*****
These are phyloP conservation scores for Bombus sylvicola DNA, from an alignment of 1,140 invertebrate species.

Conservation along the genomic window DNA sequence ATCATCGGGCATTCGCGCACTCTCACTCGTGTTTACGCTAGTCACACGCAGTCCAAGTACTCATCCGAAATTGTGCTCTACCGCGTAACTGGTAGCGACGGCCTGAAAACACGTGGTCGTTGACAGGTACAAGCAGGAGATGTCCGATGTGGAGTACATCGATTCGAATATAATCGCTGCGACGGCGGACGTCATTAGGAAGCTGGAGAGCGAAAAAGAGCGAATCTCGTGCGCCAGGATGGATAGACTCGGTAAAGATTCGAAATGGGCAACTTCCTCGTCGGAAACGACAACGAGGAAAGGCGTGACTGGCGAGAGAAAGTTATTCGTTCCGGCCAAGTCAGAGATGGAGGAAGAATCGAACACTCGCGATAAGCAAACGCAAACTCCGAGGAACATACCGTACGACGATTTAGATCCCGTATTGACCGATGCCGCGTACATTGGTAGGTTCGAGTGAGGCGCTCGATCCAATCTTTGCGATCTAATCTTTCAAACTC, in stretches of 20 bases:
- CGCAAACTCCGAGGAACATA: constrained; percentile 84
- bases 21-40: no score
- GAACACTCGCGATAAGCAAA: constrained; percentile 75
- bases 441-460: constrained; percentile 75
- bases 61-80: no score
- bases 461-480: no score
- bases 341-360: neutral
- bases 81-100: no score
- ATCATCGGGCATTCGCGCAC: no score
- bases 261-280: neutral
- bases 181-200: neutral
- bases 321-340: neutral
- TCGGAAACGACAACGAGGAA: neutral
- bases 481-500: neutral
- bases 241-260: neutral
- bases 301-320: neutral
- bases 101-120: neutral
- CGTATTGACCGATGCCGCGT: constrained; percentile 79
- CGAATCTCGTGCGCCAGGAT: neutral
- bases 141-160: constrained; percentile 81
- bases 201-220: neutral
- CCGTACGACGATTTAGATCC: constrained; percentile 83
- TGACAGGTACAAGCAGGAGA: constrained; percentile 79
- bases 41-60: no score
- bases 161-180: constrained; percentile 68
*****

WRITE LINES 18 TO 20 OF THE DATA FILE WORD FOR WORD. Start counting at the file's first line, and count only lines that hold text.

- bases 301-320: neutral
- bases 101-120: neutral
- CGTATTGACCGATGCCGCGT: constrained; percentile 79